A good end cannot sanctify evil means; nor must we ever do evil, that good may come of it... We are too ready to retaliate, rather than forgive... And yet we could hurt no man that we believe loves us. Let us try then what love will do: for if men did once see we love them, we should soon find they would not harm us. Force may subdue, but Love gains: and he that forgives first, wins the laurel.
William Penn

Be patterns, be examples in all countries, places, islands, nations wherever you come; that your carriage and life may preach among all sorts of people, and to them; then you will come to walk cheerfully over the world, answering that of God in everyone...
George Fox

Saturday, May 18, 2013

Engulfed in a Burst of Violence in Tahrir Square, or, "I had it Coming to Me!"

After reading about demonstrations planned to protest President Mursi today, I take the metro to Tahrir Square. At 5pm the demonstration is well underway, and though it is by far the largest demonstration I've seen here, it hasn't yet reached the 'mass demonstration' proportion the news had reported it would be. Nevertheless, traffic has been completely cut off, and there is great tension in the crowd, which is a mixture of anti-Mursi demonstrators and Mursi supporters. As with all the demonstrations I've observed here, there isn't a policeman in sight.

At the edge of the crowd I talk briefly to a man carrying a large Egyptian flag with a cross and crescent perched on its pole. He confirms that it is a symbol of peace between Coptic Christians and Muslims. Another man, Mohammed, approaches to ask lots of questions about me. He wants to know where I am from and what I'm doing here. I explain I am an American, and that I am walking for peace. He seems incredulous that an American could be walking for peace. The conversation turns to Israel and Palestine, and though he says he believes in peace, he also believes the Palestinians have no choice but to offer armed resistance against Israel. I explain my belief in non-violent resistance, as I have done so many times here, but he shakes his head.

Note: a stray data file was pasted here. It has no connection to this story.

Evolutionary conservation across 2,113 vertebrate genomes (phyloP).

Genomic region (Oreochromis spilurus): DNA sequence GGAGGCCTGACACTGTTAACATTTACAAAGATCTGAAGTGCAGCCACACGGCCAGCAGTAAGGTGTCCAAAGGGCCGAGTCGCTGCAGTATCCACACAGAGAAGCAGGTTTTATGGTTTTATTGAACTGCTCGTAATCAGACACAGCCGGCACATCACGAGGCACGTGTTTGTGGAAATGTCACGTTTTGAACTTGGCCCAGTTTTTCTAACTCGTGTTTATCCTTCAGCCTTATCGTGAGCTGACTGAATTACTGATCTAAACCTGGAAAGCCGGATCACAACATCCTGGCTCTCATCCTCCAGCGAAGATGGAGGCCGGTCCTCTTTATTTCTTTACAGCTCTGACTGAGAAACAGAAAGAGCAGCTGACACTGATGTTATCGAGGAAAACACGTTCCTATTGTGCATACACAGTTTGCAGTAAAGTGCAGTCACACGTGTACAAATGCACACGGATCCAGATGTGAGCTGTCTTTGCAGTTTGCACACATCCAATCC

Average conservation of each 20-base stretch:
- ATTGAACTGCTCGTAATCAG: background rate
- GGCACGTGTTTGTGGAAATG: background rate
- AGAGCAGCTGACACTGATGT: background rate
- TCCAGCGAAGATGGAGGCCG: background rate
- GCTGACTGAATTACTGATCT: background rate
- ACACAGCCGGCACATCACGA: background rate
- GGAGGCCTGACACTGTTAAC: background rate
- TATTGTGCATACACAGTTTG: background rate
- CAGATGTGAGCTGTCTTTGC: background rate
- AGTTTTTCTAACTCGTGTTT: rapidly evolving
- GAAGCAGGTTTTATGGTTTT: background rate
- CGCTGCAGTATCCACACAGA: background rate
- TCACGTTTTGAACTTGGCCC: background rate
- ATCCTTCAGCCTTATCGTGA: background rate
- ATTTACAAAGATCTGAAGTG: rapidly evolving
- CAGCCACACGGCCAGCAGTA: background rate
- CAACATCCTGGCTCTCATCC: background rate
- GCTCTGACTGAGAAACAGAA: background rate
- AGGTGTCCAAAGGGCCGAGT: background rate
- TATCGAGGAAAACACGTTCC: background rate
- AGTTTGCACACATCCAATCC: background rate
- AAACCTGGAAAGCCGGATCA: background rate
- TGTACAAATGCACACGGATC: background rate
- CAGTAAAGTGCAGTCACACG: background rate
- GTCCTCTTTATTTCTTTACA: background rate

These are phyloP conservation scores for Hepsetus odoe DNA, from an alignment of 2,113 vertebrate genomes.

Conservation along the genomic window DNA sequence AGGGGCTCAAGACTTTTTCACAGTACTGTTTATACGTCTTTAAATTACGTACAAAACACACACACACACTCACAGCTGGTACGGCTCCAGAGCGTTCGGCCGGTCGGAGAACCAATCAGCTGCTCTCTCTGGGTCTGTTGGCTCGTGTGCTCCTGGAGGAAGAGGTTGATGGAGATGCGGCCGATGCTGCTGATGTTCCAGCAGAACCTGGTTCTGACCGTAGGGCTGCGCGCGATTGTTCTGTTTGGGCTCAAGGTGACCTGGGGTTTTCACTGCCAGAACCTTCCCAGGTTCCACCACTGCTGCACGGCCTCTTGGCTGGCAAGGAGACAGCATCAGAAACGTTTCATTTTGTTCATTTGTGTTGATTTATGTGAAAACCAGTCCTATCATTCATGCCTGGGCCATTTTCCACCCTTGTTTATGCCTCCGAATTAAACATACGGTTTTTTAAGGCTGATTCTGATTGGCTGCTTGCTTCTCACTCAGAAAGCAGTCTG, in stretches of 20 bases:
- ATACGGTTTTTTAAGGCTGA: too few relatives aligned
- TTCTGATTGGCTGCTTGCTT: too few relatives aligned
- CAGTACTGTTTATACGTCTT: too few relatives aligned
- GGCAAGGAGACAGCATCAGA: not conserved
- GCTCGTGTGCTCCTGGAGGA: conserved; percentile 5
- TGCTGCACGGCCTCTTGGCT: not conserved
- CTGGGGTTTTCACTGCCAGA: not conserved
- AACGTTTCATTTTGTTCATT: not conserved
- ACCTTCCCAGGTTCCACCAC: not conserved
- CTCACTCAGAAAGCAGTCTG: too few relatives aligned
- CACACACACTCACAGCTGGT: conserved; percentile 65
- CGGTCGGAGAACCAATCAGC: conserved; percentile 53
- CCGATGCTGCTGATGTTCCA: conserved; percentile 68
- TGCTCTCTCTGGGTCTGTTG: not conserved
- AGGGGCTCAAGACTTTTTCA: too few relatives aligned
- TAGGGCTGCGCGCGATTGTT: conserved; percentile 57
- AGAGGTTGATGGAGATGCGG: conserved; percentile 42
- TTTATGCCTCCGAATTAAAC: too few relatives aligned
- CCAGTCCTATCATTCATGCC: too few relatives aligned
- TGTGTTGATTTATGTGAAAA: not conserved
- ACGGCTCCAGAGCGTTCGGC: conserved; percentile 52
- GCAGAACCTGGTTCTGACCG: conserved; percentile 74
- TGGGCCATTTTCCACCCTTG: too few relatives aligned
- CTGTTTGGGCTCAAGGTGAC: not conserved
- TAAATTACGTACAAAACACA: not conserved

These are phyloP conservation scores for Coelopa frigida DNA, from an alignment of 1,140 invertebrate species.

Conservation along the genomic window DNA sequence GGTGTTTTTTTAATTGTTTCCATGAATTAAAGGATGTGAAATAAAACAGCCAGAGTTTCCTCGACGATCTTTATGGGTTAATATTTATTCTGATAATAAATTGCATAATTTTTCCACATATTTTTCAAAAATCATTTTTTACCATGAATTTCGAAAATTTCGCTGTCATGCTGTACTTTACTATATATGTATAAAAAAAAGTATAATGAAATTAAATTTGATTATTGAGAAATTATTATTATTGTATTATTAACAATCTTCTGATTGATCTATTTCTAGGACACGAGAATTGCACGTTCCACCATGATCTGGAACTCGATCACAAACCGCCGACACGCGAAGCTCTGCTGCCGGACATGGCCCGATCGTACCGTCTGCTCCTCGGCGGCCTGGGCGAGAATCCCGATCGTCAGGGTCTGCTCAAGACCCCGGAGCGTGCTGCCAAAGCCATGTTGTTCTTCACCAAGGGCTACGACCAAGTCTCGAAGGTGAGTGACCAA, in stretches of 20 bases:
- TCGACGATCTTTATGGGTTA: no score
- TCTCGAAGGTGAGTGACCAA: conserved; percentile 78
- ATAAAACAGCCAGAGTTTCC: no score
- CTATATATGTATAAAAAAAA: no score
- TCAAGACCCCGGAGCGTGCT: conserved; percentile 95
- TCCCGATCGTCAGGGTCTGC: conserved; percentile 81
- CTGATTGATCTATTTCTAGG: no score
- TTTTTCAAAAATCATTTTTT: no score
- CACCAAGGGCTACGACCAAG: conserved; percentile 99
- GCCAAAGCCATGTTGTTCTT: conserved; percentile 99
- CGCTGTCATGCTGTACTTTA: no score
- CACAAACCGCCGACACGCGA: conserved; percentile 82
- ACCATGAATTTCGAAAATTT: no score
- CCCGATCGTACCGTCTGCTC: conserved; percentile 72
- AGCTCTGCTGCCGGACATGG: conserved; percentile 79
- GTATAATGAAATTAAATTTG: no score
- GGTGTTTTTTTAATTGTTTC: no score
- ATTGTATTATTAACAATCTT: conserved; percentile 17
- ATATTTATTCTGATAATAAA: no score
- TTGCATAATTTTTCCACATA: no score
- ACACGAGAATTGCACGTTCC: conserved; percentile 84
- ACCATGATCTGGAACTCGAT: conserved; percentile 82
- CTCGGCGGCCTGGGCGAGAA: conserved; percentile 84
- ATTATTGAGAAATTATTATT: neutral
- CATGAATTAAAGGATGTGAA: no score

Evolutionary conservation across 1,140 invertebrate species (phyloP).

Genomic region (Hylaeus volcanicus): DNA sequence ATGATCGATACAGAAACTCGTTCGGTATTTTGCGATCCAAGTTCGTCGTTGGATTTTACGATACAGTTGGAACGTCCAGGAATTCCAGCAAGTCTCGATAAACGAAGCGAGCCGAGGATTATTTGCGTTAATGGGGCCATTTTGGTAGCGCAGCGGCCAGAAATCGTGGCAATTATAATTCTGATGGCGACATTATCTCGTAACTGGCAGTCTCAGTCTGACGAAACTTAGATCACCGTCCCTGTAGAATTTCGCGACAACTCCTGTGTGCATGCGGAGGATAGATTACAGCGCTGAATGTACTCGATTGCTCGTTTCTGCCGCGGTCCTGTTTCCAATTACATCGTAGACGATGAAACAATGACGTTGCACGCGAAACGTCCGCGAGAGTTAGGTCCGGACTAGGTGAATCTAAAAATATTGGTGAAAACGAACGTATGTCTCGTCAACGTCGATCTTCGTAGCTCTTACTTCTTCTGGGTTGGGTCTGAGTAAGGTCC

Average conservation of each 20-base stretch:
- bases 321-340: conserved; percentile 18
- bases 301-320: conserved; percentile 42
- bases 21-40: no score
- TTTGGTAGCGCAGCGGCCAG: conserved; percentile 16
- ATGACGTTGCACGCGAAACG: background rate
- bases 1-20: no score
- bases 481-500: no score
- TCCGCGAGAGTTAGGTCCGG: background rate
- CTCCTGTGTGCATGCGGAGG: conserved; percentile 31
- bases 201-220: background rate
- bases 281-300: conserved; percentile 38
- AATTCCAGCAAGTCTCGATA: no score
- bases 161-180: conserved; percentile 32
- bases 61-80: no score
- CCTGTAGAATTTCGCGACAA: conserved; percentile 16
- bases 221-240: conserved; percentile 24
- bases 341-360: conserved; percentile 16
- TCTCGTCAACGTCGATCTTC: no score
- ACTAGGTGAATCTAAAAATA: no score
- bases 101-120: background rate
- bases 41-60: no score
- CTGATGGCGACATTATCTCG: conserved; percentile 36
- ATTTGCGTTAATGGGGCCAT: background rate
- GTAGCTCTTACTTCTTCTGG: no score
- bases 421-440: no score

"Who do you hate?" he asks. "Israel or Palestine?"
I tell him that though I believe the Palestinians are suffering injustice at the hands of the Israeli government, I don't hate either. Mohammed shakes his head again.
The subject turns to God, and now Mohammed wants to know which book I believe comes from God. I respond that they have all been inspired by God, but one has to know God; the books aren't the ultimate authority. Again, he is incredulous.
When I ask what Mohammed is doing here, he says he is an anti-Mursi demonstrator. I ask him if he thinks there will be any violence today.
"I don't think there will be violence," he says.
 I ask if the anti-Mursi demonstrators will react with violence if Mursi supporters use violence against them.
"There will be no violence, " he responds.
A few people have gathered around us to hear the conversation, and as I walk away, a man holds my arm.
"Be careful," he says.